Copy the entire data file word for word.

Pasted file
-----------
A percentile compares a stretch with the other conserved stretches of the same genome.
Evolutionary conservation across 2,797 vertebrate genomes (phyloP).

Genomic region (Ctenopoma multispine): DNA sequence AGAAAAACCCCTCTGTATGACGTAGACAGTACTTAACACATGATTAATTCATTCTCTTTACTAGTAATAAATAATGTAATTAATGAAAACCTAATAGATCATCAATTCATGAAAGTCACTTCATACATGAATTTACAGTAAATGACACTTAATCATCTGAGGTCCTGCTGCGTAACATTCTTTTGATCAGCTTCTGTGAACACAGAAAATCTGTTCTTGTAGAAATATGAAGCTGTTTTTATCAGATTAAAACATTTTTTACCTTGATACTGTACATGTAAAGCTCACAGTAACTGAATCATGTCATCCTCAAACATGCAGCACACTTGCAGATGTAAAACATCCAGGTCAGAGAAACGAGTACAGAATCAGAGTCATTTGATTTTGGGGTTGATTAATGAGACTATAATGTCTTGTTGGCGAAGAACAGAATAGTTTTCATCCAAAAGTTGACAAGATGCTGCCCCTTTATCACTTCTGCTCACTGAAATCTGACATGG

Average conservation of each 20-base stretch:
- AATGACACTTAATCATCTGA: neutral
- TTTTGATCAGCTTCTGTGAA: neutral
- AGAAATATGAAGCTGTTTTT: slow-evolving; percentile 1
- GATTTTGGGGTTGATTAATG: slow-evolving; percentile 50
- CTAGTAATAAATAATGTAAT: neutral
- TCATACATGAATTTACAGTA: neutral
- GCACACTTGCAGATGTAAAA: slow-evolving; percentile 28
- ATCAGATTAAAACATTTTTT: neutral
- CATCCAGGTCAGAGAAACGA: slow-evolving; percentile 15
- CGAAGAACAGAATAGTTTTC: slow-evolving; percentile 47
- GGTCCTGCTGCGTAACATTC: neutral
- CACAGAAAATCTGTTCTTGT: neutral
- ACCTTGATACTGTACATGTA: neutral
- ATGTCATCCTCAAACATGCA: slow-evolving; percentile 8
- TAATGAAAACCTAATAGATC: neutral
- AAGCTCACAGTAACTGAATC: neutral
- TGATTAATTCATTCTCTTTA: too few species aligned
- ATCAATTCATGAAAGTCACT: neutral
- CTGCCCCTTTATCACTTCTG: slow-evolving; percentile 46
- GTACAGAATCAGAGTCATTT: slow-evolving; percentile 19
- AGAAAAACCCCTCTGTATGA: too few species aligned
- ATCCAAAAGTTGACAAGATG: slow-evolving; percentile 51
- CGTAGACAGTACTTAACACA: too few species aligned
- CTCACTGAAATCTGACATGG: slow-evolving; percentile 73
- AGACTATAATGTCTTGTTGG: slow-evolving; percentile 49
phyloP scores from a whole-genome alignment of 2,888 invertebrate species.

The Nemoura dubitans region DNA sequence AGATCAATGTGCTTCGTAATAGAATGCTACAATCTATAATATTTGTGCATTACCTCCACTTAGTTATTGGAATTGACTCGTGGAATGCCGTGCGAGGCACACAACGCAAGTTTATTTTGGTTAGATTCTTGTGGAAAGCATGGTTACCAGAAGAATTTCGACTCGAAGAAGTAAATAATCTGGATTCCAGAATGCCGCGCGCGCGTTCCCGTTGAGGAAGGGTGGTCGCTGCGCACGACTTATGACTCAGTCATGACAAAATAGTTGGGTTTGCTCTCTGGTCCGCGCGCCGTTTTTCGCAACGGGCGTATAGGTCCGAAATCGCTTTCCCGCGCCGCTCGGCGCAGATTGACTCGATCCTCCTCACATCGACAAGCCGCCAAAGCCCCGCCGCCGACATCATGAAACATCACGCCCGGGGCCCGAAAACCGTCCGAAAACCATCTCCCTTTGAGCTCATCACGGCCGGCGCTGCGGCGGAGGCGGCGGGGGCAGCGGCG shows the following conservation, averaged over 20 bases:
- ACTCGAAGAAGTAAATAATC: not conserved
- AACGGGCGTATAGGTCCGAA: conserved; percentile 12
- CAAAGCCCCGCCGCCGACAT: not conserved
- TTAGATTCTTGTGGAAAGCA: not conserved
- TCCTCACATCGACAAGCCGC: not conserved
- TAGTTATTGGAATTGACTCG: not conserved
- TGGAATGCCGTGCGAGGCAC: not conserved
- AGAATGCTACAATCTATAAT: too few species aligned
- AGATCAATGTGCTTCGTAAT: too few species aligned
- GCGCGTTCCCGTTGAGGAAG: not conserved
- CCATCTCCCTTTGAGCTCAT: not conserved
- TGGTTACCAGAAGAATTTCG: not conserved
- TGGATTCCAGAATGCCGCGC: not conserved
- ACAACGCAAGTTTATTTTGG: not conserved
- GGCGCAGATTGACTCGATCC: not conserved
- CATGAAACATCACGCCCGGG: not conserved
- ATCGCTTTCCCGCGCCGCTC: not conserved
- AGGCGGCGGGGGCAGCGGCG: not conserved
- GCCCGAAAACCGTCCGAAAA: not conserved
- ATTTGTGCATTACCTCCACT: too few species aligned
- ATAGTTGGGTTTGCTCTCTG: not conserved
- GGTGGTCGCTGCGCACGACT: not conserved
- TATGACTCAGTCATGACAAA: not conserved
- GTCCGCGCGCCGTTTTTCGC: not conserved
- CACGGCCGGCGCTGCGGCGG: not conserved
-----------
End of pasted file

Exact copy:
A percentile compares a stretch with the other conserved stretches of the same genome.
Evolutionary conservation across 2,797 vertebrate genomes (phyloP).

Genomic region (Ctenopoma multispine): DNA sequence AGAAAAACCCCTCTGTATGACGTAGACAGTACTTAACACATGATTAATTCATTCTCTTTACTAGTAATAAATAATGTAATTAATGAAAACCTAATAGATCATCAATTCATGAAAGTCACTTCATACATGAATTTACAGTAAATGACACTTAATCATCTGAGGTCCTGCTGCGTAACATTCTTTTGATCAGCTTCTGTGAACACAGAAAATCTGTTCTTGTAGAAATATGAAGCTGTTTTTATCAGATTAAAACATTTTTTACCTTGATACTGTACATGTAAAGCTCACAGTAACTGAATCATGTCATCCTCAAACATGCAGCACACTTGCAGATGTAAAACATCCAGGTCAGAGAAACGAGTACAGAATCAGAGTCATTTGATTTTGGGGTTGATTAATGAGACTATAATGTCTTGTTGGCGAAGAACAGAATAGTTTTCATCCAAAAGTTGACAAGATGCTGCCCCTTTATCACTTCTGCTCACTGAAATCTGACATGG

Average conservation of each 20-base stretch:
- AATGACACTTAATCATCTGA: neutral
- TTTTGATCAGCTTCTGTGAA: neutral
- AGAAATATGAAGCTGTTTTT: slow-evolving; percentile 1
- GATTTTGGGGTTGATTAATG: slow-evolving; percentile 50
- CTAGTAATAAATAATGTAAT: neutral
- TCATACATGAATTTACAGTA: neutral
- GCACACTTGCAGATGTAAAA: slow-evolving; percentile 28
- ATCAGATTAAAACATTTTTT: neutral
- CATCCAGGTCAGAGAAACGA: slow-evolving; percentile 15
- CGAAGAACAGAATAGTTTTC: slow-evolving; percentile 47
- GGTCCTGCTGCGTAACATTC: neutral
- CACAGAAAATCTGTTCTTGT: neutral
- ACCTTGATACTGTACATGTA: neutral
- ATGTCATCCTCAAACATGCA: slow-evolving; percentile 8
- TAATGAAAACCTAATAGATC: neutral
- AAGCTCACAGTAACTGAATC: neutral
- TGATTAATTCATTCTCTTTA: too few species aligned
- ATCAATTCATGAAAGTCACT: neutral
- CTGCCCCTTTATCACTTCTG: slow-evolving; percentile 46
- GTACAGAATCAGAGTCATTT: slow-evolving; percentile 19
- AGAAAAACCCCTCTGTATGA: too few species aligned
- ATCCAAAAGTTGACAAGATG: slow-evolving; percentile 51
- CGTAGACAGTACTTAACACA: too few species aligned
- CTCACTGAAATCTGACATGG: slow-evolving; percentile 73
- AGACTATAATGTCTTGTTGG: slow-evolving; percentile 49
phyloP scores from a whole-genome alignment of 2,888 invertebrate species.

The Nemoura dubitans region DNA sequence AGATCAATGTGCTTCGTAATAGAATGCTACAATCTATAATATTTGTGCATTACCTCCACTTAGTTATTGGAATTGACTCGTGGAATGCCGTGCGAGGCACACAACGCAAGTTTATTTTGGTTAGATTCTTGTGGAAAGCATGGTTACCAGAAGAATTTCGACTCGAAGAAGTAAATAATCTGGATTCCAGAATGCCGCGCGCGCGTTCCCGTTGAGGAAGGGTGGTCGCTGCGCACGACTTATGACTCAGTCATGACAAAATAGTTGGGTTTGCTCTCTGGTCCGCGCGCCGTTTTTCGCAACGGGCGTATAGGTCCGAAATCGCTTTCCCGCGCCGCTCGGCGCAGATTGACTCGATCCTCCTCACATCGACAAGCCGCCAAAGCCCCGCCGCCGACATCATGAAACATCACGCCCGGGGCCCGAAAACCGTCCGAAAACCATCTCCCTTTGAGCTCATCACGGCCGGCGCTGCGGCGGAGGCGGCGGGGGCAGCGGCG shows the following conservation, averaged over 20 bases:
- ACTCGAAGAAGTAAATAATC: not conserved
- AACGGGCGTATAGGTCCGAA: conserved; percentile 12
- CAAAGCCCCGCCGCCGACAT: not conserved
- TTAGATTCTTGTGGAAAGCA: not conserved
- TCCTCACATCGACAAGCCGC: not conserved
- TAGTTATTGGAATTGACTCG: not conserved
- TGGAATGCCGTGCGAGGCAC: not conserved
- AGAATGCTACAATCTATAAT: too few species aligned
- AGATCAATGTGCTTCGTAAT: too few species aligned
- GCGCGTTCCCGTTGAGGAAG: not conserved
- CCATCTCCCTTTGAGCTCAT: not conserved
- TGGTTACCAGAAGAATTTCG: not conserved
- TGGATTCCAGAATGCCGCGC: not conserved
- ACAACGCAAGTTTATTTTGG: not conserved
- GGCGCAGATTGACTCGATCC: not conserved
- CATGAAACATCACGCCCGGG: not conserved
- ATCGCTTTCCCGCGCCGCTC: not conserved
- AGGCGGCGGGGGCAGCGGCG: not conserved
- GCCCGAAAACCGTCCGAAAA: not conserved
- ATTTGTGCATTACCTCCACT: too few species aligned
- ATAGTTGGGTTTGCTCTCTG: not conserved
- GGTGGTCGCTGCGCACGACT: not conserved
- TATGACTCAGTCATGACAAA: not conserved
- GTCCGCGCGCCGTTTTTCGC: not conserved
- CACGGCCGGCGCTGCGGCGG: not conserved